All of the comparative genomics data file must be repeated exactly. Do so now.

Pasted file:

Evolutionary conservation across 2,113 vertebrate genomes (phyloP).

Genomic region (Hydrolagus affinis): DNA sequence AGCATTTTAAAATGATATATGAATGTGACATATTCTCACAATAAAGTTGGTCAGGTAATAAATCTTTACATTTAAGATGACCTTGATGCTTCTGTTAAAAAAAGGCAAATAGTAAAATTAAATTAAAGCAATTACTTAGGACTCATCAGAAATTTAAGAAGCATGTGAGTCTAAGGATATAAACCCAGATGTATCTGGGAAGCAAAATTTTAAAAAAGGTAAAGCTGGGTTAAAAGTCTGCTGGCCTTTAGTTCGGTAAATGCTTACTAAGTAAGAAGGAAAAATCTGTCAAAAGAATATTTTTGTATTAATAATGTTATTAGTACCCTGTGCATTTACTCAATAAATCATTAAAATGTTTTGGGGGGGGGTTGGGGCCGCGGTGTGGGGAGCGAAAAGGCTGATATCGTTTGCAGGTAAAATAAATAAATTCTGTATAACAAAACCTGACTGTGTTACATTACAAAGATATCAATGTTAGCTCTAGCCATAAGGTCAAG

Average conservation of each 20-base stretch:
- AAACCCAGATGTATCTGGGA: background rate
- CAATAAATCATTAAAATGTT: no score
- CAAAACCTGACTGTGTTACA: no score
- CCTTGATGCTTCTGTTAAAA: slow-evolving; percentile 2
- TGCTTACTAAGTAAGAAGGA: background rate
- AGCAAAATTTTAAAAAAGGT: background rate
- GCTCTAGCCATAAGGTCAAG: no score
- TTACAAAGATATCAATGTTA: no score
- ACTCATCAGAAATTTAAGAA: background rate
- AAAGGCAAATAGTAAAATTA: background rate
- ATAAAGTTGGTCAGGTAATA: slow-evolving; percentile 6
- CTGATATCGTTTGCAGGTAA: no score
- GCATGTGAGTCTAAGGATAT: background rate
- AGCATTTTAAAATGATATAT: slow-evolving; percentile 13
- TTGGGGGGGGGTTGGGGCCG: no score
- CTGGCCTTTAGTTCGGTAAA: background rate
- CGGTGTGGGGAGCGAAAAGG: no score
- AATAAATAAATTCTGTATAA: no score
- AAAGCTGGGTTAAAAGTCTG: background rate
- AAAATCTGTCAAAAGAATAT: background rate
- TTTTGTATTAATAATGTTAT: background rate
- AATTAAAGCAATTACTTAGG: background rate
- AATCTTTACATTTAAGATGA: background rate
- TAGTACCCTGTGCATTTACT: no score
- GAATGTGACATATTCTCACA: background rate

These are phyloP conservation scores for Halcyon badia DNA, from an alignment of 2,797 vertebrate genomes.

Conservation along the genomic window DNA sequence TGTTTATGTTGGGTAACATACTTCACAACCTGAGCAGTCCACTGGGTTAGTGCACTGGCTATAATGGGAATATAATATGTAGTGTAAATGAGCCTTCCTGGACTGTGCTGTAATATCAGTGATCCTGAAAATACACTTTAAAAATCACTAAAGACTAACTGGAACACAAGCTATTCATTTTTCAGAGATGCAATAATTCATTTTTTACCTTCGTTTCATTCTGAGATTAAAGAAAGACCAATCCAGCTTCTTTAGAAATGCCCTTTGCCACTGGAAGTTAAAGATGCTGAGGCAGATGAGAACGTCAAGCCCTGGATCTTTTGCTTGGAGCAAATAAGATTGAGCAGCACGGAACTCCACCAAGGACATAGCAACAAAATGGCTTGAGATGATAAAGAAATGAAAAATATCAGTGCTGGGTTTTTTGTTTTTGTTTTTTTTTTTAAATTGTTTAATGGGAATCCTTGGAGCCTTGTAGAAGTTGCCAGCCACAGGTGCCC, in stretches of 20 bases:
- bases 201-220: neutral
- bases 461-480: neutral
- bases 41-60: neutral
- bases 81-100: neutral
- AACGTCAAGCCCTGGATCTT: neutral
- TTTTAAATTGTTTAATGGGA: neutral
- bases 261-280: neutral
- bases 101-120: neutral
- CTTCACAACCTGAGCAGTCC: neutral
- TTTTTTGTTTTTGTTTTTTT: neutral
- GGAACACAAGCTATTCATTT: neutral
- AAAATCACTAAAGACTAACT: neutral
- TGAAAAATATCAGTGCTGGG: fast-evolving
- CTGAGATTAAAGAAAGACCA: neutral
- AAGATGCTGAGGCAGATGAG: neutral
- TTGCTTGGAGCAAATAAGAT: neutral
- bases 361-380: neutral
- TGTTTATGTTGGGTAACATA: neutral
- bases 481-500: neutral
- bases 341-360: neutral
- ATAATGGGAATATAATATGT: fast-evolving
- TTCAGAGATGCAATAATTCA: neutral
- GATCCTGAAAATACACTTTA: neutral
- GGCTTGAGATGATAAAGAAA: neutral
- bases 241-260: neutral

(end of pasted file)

Evolutionary conservation across 2,113 vertebrate genomes (phyloP).

Genomic region (Hydrolagus affinis): DNA sequence AGCATTTTAAAATGATATATGAATGTGACATATTCTCACAATAAAGTTGGTCAGGTAATAAATCTTTACATTTAAGATGACCTTGATGCTTCTGTTAAAAAAAGGCAAATAGTAAAATTAAATTAAAGCAATTACTTAGGACTCATCAGAAATTTAAGAAGCATGTGAGTCTAAGGATATAAACCCAGATGTATCTGGGAAGCAAAATTTTAAAAAAGGTAAAGCTGGGTTAAAAGTCTGCTGGCCTTTAGTTCGGTAAATGCTTACTAAGTAAGAAGGAAAAATCTGTCAAAAGAATATTTTTGTATTAATAATGTTATTAGTACCCTGTGCATTTACTCAATAAATCATTAAAATGTTTTGGGGGGGGGTTGGGGCCGCGGTGTGGGGAGCGAAAAGGCTGATATCGTTTGCAGGTAAAATAAATAAATTCTGTATAACAAAACCTGACTGTGTTACATTACAAAGATATCAATGTTAGCTCTAGCCATAAGGTCAAG

Average conservation of each 20-base stretch:
- AAACCCAGATGTATCTGGGA: background rate
- CAATAAATCATTAAAATGTT: no score
- CAAAACCTGACTGTGTTACA: no score
- CCTTGATGCTTCTGTTAAAA: slow-evolving; percentile 2
- TGCTTACTAAGTAAGAAGGA: background rate
- AGCAAAATTTTAAAAAAGGT: background rate
- GCTCTAGCCATAAGGTCAAG: no score
- TTACAAAGATATCAATGTTA: no score
- ACTCATCAGAAATTTAAGAA: background rate
- AAAGGCAAATAGTAAAATTA: background rate
- ATAAAGTTGGTCAGGTAATA: slow-evolving; percentile 6
- CTGATATCGTTTGCAGGTAA: no score
- GCATGTGAGTCTAAGGATAT: background rate
- AGCATTTTAAAATGATATAT: slow-evolving; percentile 13
- TTGGGGGGGGGTTGGGGCCG: no score
- CTGGCCTTTAGTTCGGTAAA: background rate
- CGGTGTGGGGAGCGAAAAGG: no score
- AATAAATAAATTCTGTATAA: no score
- AAAGCTGGGTTAAAAGTCTG: background rate
- AAAATCTGTCAAAAGAATAT: background rate
- TTTTGTATTAATAATGTTAT: background rate
- AATTAAAGCAATTACTTAGG: background rate
- AATCTTTACATTTAAGATGA: background rate
- TAGTACCCTGTGCATTTACT: no score
- GAATGTGACATATTCTCACA: background rate

These are phyloP conservation scores for Halcyon badia DNA, from an alignment of 2,797 vertebrate genomes.

Conservation along the genomic window DNA sequence TGTTTATGTTGGGTAACATACTTCACAACCTGAGCAGTCCACTGGGTTAGTGCACTGGCTATAATGGGAATATAATATGTAGTGTAAATGAGCCTTCCTGGACTGTGCTGTAATATCAGTGATCCTGAAAATACACTTTAAAAATCACTAAAGACTAACTGGAACACAAGCTATTCATTTTTCAGAGATGCAATAATTCATTTTTTACCTTCGTTTCATTCTGAGATTAAAGAAAGACCAATCCAGCTTCTTTAGAAATGCCCTTTGCCACTGGAAGTTAAAGATGCTGAGGCAGATGAGAACGTCAAGCCCTGGATCTTTTGCTTGGAGCAAATAAGATTGAGCAGCACGGAACTCCACCAAGGACATAGCAACAAAATGGCTTGAGATGATAAAGAAATGAAAAATATCAGTGCTGGGTTTTTTGTTTTTGTTTTTTTTTTTAAATTGTTTAATGGGAATCCTTGGAGCCTTGTAGAAGTTGCCAGCCACAGGTGCCC, in stretches of 20 bases:
- bases 201-220: neutral
- bases 461-480: neutral
- bases 41-60: neutral
- bases 81-100: neutral
- AACGTCAAGCCCTGGATCTT: neutral
- TTTTAAATTGTTTAATGGGA: neutral
- bases 261-280: neutral
- bases 101-120: neutral
- CTTCACAACCTGAGCAGTCC: neutral
- TTTTTTGTTTTTGTTTTTTT: neutral
- GGAACACAAGCTATTCATTT: neutral
- AAAATCACTAAAGACTAACT: neutral
- TGAAAAATATCAGTGCTGGG: fast-evolving
- CTGAGATTAAAGAAAGACCA: neutral
- AAGATGCTGAGGCAGATGAG: neutral
- TTGCTTGGAGCAAATAAGAT: neutral
- bases 361-380: neutral
- TGTTTATGTTGGGTAACATA: neutral
- bases 481-500: neutral
- bases 341-360: neutral
- ATAATGGGAATATAATATGT: fast-evolving
- TTCAGAGATGCAATAATTCA: neutral
- GATCCTGAAAATACACTTTA: neutral
- GGCTTGAGATGATAAAGAAA: neutral
- bases 241-260: neutral